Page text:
Fluorescent tree frog species glows in the dark
By Emma Gruner, Staff Writer
In this era of political ugliness, it is all too easy to become discouraged. As our world appears to crumble with the chaos around us, we find ourselves hoping for something fun, something whimsical, or something no one could be offended by. As it turns out, a team of scientists in Argentina discovered the solution: a glow-in-the-dark frog!
Technically speaking, the term is fluorescent. Fluorescence is defined as the ability to absorb light at short wavelengths (often in the ultraviolet region) and reemit it at longer wavelengths (often in the visible region). This marks an important distinction from bioluminescence, or the ability of an organism to produce its own light from chemical reactions. Fluorescence is fairly common amongst ocean-dwelling creatures like fish, coral, and sharks, but it is a much rarer occurrence among land animals. Until recently, the only known cases were a few species of parrots and scorpions. Earlier this month, however, a group of researchers from the Bernardino Rivadavia Natural Sciences Museum in Buenos Aires decided to study the pigment of the South American polka dot tree frog (Hypsiboas punctatus), using specimens collected near the town of Santa Fe, Argentina. These frogs normally appear a mottled brownish-green, but, as the researchers were amazed to discover, they emit a vivid blue-green glow when exposed to ultraviolet light. Not only does this discovery mark the first instance of fluorescence seen among amphibians, but it also reveals an entirely new chemical method of exhibiting this quality. The research team, which includes specialists from the University of Buenos Aires, the University of São Paulo, and the City University of New York published their findings in Proceedings of the National Academy of Sciences on March 13.
In the initial stages of their research, the team was quick to note the presence of the pigment bilverdin within the frog’s tissues. While appearing green under normal light conditions, Bilverdin has been associated in other species with a mild red fluorescence. But when the researchers exposed the frog to the UVA flashlight, they were met with not a faint red but an intense blue-green. As the team determined later, this color could be attributed to three molecules: hyloin-L1, hyloin-L2, and hyloin-G1. These molecules are found within the frog’s lymph tissue, skin, and glandular secretions. These molecules, which contain a ring structure and a hydrocarbon chain, are “very different from fluorophores found in other vertebrates, which are usually proteins or polyenic chains,” according to Maria Gabriella Lagoria of the University of Buenos Aires . Not only are these new fluorophores chemically unique, but they are also unusually bright, emitting about 18% as much light as a full moon.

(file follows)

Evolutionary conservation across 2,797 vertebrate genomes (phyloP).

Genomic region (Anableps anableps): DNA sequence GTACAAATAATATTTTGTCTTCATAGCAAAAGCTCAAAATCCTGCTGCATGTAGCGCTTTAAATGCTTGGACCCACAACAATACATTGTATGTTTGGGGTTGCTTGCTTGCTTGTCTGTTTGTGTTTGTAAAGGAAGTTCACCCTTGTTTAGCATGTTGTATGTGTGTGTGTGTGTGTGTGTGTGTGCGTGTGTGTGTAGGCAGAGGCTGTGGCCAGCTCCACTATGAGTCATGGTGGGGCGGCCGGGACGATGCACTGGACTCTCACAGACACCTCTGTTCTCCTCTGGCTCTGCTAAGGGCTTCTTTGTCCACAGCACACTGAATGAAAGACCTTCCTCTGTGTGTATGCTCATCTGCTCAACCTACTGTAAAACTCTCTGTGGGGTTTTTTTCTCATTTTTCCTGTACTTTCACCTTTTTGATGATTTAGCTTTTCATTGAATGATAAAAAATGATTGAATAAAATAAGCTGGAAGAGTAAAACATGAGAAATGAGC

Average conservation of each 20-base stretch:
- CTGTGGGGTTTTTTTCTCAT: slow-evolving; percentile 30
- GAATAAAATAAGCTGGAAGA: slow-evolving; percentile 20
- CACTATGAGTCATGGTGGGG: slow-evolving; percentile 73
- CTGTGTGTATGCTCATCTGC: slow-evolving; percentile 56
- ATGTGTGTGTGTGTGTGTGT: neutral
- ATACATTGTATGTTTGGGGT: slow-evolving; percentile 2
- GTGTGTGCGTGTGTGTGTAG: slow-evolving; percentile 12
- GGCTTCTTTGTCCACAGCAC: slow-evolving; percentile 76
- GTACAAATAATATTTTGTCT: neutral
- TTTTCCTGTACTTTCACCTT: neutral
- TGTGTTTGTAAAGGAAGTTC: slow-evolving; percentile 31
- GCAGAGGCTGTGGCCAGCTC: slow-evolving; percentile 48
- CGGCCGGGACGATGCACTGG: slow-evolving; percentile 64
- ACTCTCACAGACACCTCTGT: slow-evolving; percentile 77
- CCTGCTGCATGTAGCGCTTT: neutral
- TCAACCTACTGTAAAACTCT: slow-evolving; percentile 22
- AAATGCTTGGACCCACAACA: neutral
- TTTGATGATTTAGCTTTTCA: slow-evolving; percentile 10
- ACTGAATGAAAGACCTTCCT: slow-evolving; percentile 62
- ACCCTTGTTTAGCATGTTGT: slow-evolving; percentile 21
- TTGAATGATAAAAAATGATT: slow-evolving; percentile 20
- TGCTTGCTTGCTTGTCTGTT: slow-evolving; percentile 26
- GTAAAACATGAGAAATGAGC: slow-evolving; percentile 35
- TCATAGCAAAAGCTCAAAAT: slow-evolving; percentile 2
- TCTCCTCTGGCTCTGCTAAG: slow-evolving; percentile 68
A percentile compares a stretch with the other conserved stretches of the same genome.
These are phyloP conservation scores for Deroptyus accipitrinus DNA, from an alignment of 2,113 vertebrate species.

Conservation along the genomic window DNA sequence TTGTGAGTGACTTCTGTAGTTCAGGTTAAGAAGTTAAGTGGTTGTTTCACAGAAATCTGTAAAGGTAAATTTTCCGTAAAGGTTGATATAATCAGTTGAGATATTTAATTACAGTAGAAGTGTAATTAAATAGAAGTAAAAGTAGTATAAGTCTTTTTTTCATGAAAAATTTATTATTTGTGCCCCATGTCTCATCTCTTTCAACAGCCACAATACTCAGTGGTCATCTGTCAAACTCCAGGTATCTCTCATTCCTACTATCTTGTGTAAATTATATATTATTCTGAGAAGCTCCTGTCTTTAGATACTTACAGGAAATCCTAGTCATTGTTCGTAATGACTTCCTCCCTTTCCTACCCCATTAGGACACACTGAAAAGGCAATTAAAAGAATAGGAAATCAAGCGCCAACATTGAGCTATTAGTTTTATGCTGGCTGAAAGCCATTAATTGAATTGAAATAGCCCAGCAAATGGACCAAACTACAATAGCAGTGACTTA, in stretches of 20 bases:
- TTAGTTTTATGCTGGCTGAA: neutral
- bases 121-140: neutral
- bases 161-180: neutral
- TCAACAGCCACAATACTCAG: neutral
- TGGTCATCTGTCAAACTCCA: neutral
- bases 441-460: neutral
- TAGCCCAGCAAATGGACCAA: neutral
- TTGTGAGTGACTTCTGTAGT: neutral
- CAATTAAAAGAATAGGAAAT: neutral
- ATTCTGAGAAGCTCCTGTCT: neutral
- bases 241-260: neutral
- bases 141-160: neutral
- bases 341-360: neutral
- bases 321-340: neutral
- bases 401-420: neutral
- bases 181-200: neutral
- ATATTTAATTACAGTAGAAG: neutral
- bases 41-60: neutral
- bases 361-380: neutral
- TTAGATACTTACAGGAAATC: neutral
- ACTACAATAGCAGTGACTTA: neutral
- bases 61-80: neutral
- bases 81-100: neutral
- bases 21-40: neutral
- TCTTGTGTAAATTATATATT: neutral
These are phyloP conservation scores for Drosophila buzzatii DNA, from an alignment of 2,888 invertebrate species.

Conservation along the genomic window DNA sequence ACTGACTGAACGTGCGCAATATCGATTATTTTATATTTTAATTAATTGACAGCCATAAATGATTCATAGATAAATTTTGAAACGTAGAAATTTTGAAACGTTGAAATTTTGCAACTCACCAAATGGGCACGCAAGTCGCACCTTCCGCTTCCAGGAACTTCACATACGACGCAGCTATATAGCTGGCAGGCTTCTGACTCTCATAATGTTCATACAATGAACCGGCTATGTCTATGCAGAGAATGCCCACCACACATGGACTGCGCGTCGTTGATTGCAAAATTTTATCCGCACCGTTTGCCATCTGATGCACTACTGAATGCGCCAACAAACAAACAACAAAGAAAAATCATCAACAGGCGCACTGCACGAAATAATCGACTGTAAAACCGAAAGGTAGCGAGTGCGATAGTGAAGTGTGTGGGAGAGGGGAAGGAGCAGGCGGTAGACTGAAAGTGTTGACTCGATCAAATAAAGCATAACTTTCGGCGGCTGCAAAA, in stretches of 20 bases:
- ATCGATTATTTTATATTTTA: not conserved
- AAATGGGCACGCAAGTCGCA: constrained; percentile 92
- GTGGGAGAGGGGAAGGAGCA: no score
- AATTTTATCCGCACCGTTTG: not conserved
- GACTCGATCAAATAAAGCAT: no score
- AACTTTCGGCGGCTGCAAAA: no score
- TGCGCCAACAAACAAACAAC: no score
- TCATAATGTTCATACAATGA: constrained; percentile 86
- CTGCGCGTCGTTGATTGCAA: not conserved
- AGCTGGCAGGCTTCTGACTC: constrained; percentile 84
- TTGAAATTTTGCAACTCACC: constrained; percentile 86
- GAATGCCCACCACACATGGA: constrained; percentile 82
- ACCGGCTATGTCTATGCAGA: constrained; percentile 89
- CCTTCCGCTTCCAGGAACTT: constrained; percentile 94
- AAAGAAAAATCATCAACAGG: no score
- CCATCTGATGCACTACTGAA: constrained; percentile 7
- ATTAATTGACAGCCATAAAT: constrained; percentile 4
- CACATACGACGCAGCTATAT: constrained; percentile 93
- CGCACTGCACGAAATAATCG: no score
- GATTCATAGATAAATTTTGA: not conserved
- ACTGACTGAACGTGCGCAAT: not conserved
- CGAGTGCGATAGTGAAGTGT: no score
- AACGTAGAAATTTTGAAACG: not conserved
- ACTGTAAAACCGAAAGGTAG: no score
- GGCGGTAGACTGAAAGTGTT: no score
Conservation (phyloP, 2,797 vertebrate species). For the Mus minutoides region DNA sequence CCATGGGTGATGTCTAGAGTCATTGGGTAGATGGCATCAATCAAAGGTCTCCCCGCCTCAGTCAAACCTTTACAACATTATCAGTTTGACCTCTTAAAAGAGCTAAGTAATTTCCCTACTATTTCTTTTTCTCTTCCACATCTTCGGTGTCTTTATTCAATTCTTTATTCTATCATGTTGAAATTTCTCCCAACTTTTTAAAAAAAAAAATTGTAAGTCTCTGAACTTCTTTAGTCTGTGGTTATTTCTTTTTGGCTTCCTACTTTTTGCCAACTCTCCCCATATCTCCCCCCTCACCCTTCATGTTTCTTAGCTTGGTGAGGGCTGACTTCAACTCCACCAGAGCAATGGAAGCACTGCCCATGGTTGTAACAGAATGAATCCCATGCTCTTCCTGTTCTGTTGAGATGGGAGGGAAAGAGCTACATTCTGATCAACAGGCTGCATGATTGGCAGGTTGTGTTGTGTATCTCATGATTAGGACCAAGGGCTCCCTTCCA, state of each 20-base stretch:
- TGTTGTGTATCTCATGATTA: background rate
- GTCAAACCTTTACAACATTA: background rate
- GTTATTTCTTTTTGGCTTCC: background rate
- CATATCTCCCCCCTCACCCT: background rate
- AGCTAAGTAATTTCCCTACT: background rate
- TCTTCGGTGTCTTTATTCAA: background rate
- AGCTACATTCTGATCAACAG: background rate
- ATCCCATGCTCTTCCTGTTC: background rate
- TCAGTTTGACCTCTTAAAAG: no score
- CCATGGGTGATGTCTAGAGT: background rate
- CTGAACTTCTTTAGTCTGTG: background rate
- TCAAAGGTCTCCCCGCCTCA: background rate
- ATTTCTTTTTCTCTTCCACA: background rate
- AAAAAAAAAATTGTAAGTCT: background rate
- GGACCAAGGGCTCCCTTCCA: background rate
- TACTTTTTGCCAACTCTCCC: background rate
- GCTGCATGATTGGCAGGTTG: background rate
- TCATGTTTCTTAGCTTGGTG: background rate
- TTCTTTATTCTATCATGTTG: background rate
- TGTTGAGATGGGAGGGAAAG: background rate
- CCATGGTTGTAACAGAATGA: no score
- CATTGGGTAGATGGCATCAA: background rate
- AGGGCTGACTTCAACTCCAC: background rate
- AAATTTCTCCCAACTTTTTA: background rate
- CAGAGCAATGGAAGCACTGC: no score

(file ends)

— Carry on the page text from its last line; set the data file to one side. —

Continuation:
In general, fluorescence is still a poorly understood topic within the scientific community. Possible explanations for its purpose include everything from camouflage to communication to mate attraction. In the case of the South American polka dot tree frog, the researchers have even less to go on. Since they currently have no data about the frog’s visual systems or photoreceptors, they do not even know whether the frogs can see each other’s fluorescence. The team plans to conduct further research to answer this very question and also to test whether fluorescence is present in any of the other 250 translucent-skinned tree frog species. The researchers are very excited to continue their studies in this realm, and with any luck, their enthusiasm will spread.
“I’m really hoping that other colleagues will be very interested in this phenomenon, and that they will start carrying a UV flashlight to the field, ” said Julián Faivovich of the University of Buenos Aires.